In many of the Western-world’s countries, martial arts have been diluted even redefined as a sports competition. The once combat martial art has been reduced to a useful lesson or two in how to fight within a set of sports-orientated rules in the minds of many. This leads to questions, debates, and other issues with the communities discussing martial arts. One such example is the question that gets asked many non- wrestling, judo or jiujitsu martial arts: How will you deal with a ground fighter?
The question, in and of itself, illustrates the poor condition many martial art systems find themselves. You see: The UFC and Bellator and the like aren’t doing anything new; they’re borrowing from existing systems to create a construct of competitive sports-fighting. That construct is observed as the sport that it is, each having its own set of unique rules and regulations as well as enforcement bodies to govern the behavior of people within the organization. Consequently, they never experience the free-will and diversity of street fighting or combat fighting (e.g., multiple attackers, weapons use, etc.).
That said: If a kwoon (Chinese for school or learning hall) wants to be a serious self-defense destination, it must deal with the mindset of the culture it exists or its students may find themselves. Failure to do so can lead to serious harm or worse. . . . .
This begs the martial art kwoon to return to its well-rounded roots; and in the process, empower its students for something greater than their opponents.
For example, many critics today believe that kung-fu is a “stand up” fighting system with no real ability to ground fight. However, this is not true. Nearly all of the kung-fu systems that I’ve learned (in my 40+ years in the martial arts) has taught some form of ground fighting. So, if that’s the case, what kind of ground fighting are these critics referring to?
Many base their decisions on the effectiveness of a martial art on their preconceived notions of that system. This is a dangerous assumption; one that can leave you ill-prepared to deal with the truth when faced with it.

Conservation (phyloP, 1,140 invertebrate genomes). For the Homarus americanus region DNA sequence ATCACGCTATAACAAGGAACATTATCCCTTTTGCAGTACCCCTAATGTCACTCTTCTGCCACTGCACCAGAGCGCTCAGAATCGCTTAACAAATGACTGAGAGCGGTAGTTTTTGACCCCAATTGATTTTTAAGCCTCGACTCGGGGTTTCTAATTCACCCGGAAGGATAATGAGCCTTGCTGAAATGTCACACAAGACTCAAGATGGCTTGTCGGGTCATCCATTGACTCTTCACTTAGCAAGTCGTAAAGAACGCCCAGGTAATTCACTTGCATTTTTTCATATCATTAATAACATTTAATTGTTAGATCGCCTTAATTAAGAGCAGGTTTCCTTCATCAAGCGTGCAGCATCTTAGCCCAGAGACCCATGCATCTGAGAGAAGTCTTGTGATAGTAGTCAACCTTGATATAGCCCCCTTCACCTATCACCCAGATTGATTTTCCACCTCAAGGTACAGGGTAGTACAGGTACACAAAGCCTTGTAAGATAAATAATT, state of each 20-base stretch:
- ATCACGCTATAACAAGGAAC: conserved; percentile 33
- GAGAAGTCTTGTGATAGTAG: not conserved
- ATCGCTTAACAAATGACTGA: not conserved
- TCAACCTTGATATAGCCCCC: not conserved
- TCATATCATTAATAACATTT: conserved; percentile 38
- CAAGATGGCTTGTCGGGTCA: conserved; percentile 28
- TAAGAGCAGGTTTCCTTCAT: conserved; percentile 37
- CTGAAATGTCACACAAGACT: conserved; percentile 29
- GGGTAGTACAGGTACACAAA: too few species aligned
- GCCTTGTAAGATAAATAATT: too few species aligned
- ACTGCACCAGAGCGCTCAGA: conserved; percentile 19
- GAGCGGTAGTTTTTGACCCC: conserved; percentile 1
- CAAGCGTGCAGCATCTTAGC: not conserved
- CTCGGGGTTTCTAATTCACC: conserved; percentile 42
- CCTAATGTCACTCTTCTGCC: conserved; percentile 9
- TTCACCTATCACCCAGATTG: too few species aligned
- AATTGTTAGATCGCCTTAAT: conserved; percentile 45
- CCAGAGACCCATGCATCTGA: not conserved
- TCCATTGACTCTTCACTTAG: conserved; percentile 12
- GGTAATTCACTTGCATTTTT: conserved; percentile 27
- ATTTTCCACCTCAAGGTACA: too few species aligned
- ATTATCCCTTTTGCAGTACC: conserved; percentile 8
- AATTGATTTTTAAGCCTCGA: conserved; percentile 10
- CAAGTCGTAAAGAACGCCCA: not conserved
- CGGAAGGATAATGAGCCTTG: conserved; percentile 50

For example, in my kwoon I teach stand-up techniques taught to judo, wrestling and jiujitsu practitioners that help them close the gap and get inside to grapple; then, I teach my students how to use their kung-fu to prevent that. (Besides many Chinese martial arts, I have studied several others over the years.) This includes the use of empty-hand and weapons tactics for survival in the worst of situations. Some one assuming kung-fu doesn’t teach ground fighting would be extremely surprised (or worse) if they forced their opponent to respond to their form of violence.
I demonstrated this to a small group of jiujitsu students one day (each had five to nine years of experience in their martial art system). When I allowed them to demonstrate their system, rolling into a guard, myself, in response, they were surprised I knew how to defend myself. They were further surprised to find a hidden weapon within my reach for use against them. They weren’t prepared, nor were they able to defend themselves. (Hopefully, it was a valuable lesson to them, and they’re working to overcome that – for their own sake.)
Folks, two of the main reasons debates like these happen (besides those already listed above) are ignorance and ego. People who can’t get out of their own way to live their own lives without arguing over their own ignorance with someone of equally lacking integrity. Don’t get drawn into it. Don’t be fooled by it. And, don’t do anything to be like someone else. Do you for you and those you’re responsible for.
Empower yourself to life!™
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